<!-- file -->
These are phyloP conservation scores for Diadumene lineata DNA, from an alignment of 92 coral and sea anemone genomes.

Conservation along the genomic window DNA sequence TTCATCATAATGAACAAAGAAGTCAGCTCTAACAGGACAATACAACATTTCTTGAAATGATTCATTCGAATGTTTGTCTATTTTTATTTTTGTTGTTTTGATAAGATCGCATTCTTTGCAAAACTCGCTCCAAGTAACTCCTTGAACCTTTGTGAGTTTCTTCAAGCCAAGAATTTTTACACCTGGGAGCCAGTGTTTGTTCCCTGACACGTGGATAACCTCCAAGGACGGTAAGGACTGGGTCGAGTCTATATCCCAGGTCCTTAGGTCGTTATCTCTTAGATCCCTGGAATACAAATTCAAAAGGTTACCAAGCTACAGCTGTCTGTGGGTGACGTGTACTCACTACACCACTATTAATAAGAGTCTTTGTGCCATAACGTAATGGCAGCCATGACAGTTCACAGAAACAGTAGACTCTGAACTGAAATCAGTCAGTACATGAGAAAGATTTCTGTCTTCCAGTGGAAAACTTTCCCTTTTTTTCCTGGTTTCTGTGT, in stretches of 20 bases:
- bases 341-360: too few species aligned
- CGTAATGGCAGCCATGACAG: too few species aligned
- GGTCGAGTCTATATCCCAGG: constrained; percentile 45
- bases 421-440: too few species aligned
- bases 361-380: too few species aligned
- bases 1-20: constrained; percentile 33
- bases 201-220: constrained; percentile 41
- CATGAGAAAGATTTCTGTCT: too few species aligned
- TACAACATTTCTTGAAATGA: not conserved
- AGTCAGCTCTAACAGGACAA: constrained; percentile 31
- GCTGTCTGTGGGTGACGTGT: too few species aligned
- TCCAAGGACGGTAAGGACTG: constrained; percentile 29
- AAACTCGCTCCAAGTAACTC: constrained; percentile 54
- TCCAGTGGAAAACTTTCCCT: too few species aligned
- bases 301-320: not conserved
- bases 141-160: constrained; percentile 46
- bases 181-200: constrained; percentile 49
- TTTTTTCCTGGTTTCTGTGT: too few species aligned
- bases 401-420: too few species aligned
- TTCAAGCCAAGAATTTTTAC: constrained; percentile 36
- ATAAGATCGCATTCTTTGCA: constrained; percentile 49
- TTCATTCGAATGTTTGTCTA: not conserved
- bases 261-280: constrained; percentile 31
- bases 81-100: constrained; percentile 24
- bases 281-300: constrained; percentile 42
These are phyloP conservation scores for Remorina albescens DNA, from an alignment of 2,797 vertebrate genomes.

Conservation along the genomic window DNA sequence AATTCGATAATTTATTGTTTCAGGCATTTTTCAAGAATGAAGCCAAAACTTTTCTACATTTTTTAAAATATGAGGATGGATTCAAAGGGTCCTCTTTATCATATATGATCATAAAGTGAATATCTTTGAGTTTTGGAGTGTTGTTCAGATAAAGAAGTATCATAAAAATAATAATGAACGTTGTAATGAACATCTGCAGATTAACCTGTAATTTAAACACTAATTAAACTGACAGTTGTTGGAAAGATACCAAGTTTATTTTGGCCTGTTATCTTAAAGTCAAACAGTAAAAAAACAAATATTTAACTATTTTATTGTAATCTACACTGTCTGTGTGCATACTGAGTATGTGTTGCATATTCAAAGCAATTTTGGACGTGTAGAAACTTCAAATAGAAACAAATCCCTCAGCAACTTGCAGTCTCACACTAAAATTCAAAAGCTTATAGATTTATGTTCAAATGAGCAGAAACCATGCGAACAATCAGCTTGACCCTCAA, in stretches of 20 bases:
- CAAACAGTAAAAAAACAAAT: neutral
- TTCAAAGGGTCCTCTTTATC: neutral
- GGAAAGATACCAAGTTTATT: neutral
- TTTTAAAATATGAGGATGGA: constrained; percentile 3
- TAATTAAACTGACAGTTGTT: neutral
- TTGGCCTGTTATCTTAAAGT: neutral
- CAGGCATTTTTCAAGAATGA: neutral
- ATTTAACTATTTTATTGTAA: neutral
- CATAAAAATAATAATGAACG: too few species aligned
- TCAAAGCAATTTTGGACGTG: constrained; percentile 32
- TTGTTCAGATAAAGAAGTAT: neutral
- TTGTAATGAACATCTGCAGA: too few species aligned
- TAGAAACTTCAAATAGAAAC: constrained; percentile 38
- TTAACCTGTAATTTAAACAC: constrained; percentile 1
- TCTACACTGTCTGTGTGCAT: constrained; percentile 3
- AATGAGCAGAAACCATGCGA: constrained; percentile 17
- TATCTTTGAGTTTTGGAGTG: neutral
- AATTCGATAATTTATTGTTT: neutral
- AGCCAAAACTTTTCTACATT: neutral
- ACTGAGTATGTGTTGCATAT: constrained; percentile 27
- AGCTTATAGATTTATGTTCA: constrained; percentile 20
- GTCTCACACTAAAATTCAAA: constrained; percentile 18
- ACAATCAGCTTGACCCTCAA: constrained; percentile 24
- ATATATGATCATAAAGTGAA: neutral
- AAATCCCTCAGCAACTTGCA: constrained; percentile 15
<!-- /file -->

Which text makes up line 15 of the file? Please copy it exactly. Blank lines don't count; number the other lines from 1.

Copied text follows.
- AAACTCGCTCCAAGTAACTC: constrained; percentile 54